Catherine Calland’s Story and Bristol Histopathology

On Tuesday 19th July 2011, Catherine Calland, one of the victims of the Bristol Histopathology misdiagnoses gave this powerful presentation to Bristol Health and Adult Social Care Scrutiny Commission. Her story also featured in the Bristol Evening Post 20th July 2011 and Daily Mail 21st July 2011.

Catherine Calland, like other members of the public in Bristol, including Local Involvement Networks, wants answers from the local NHS about the Bristol Histopathology Inquiry:

Why did you not follow your clinical and corporate governance procedures to inform patients and their families when the misdiagnosis concerns were first raised?

Why have you refused requests for a public forum to discuss and try to constructively resolve concerns about the conduct and outcome of the Histopathology Inquiry?

Why do you behave as though you are above public accountability?

Bristol Health and Adult Social Care Scrutiny Commission unanimously supported Mrs Calland’s calls for a public forum.

Robert Woolley, Chief Executive of University Hospitals Bristol NHS Foundation, John Savage, Chair of  University Hospitals Bristol NHS Foundation Trust, Ruth Brunt Chief Executive of North Bristol NHS Trust, Peter Rilett, Chair of North Bristol NHS Trust, Deborah Evans, Chief Executive of NHS Bristol and Richard Weatherhead, Chair of NHS Bristol – when are you going to come out of hiding and meet the people you serve? What are you afraid of?

Here is Catherine’s presentation:

1.   My name is Catherine Calland

2.    I am a victim of misdiagnosis at the hand of the Pathology department of UHBT (University Hospitals Bristol NHS Foundation Trust)

3.    Before my media career I was a Nursing Sister and married to a Doctor for many years.

4. History: I had a routine mammogram at the Central Health Clinic in December 2005.  I received a recall letter a few days before Christmas.  I had a core biopsy at the Clinic in January 2006.  I then returned to the Clinic and saw a Surgeon from UHBT.  The biopsy was reported as benign.  She said there was nothing to worry about as it was just an enlarged lymph node in my breast.  When I asked her why I would have an enlarged lymph in my breast she said it was probably an infection through my nipple.  I disputed this and said “ I have a bad feeling about this, can you please remove it”.  She laughed at me and said I was being hysterical about it!  She said it would necessitate using a guide wire.  I said I didn’t mind, I just want it in my hand and be told it was benign.  Anyway, she refused.

5.  One year later, at mammogram, the node was found to have enlarged.  I insisted on it being removed and was referred to Frenchay (NBT).  In March 2007 I had an excision biopsy which was reported (at NBT) as malignant Lymphoma.  I had a CT scan and referred to the Haematology (oncology) clinic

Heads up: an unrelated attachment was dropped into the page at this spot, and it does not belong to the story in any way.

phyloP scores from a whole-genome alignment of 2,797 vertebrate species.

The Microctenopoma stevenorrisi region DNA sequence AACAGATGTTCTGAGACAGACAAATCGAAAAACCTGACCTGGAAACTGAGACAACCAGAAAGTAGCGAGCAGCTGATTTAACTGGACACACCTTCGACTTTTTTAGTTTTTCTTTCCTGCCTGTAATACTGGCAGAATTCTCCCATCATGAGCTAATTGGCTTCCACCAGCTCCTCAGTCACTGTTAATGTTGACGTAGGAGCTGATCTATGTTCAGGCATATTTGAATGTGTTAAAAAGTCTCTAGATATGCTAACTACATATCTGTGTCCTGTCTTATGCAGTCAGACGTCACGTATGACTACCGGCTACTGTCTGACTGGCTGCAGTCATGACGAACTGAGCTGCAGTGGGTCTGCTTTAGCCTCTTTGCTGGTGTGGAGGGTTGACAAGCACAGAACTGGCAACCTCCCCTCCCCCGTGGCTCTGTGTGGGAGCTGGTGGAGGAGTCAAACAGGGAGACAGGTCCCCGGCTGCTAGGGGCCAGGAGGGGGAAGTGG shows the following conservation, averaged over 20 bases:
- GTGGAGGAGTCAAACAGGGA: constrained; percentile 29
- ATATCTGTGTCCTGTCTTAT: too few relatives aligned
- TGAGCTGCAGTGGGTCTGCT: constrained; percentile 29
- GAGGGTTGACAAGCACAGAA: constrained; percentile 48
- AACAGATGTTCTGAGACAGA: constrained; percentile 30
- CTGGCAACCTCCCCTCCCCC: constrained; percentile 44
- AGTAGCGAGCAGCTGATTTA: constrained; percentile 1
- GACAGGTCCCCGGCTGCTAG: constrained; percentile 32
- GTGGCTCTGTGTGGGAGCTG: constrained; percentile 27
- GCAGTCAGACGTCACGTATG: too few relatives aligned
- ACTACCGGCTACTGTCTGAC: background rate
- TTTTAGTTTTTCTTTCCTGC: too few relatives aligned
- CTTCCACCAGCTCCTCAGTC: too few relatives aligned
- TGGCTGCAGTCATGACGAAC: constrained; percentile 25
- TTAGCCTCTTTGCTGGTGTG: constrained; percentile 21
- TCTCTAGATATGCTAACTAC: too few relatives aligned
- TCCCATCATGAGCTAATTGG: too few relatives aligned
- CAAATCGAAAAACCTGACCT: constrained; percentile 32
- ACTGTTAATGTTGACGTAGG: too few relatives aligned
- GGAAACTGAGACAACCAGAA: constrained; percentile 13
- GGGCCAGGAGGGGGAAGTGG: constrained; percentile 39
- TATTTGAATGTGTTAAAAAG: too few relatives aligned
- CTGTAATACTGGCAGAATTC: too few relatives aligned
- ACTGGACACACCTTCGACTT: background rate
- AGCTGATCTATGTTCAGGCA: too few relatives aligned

6.   Surely this demonstrates the importance of listening in accurate diagnosis.

7.   When the first biopsy was re-examined at NBT it too was found to be malignant Lymphoma.

8.   I was not told of the error

9.   I discovered later that the node was described as ‘reactive’.  Now, we all know that best practice recommends that patients with reactive nodes require regular medical follow up.  I did not

10.  At my first appointment with a Consultant Haematologist I asked if it was possible that the first biopsy report was wrong, I was told no.  I was asymptomatic at the time

11.  I was referred to the Oncology centre at UHBT for Radiotherapy to my left breast, axilla and supra-clavicular region

12.  I then became very ill with distressing symptoms.  A CT scan revealed that the Lymphoma had disseminated and progressed from Stage 1 to Stage 3

13   I was not told of the error in diagnosis.

14.  The first I knew about the error in diagnosis was when I received a letter from Dr C Burton (NBT) North Bristol NHS Trust Medical Director a few days before the report of the Inquiry into the Histopathology errors at UHBT was to be published

15.   I telephoned Dr Burton and asked him why I was not told of the error in my diagnosis.  He replied “they probably thought it was not in your best interests to know”

16.   I find this both patronising and insulting and an infringement of my human rights

17. My attitude is: It is not the mistake but what you do about it that matters.  I would say to all Doctors involved in the treatment of patients that an open and candid exchange can reveal surprising understanding

18.    After some digging I discovered that no immunohistochemical analysis was done on my first biopsy.  Nor was it double reported as is recommended by RcPath (The Royal College of Pathologists).

19.   After consultation with my family, who are well qualified to understand the goings on here, the conclusion is:- This is an error that just might be acceptable in a District General Hospital but definitely not in a University Department designated a tertiary referral centre for cancer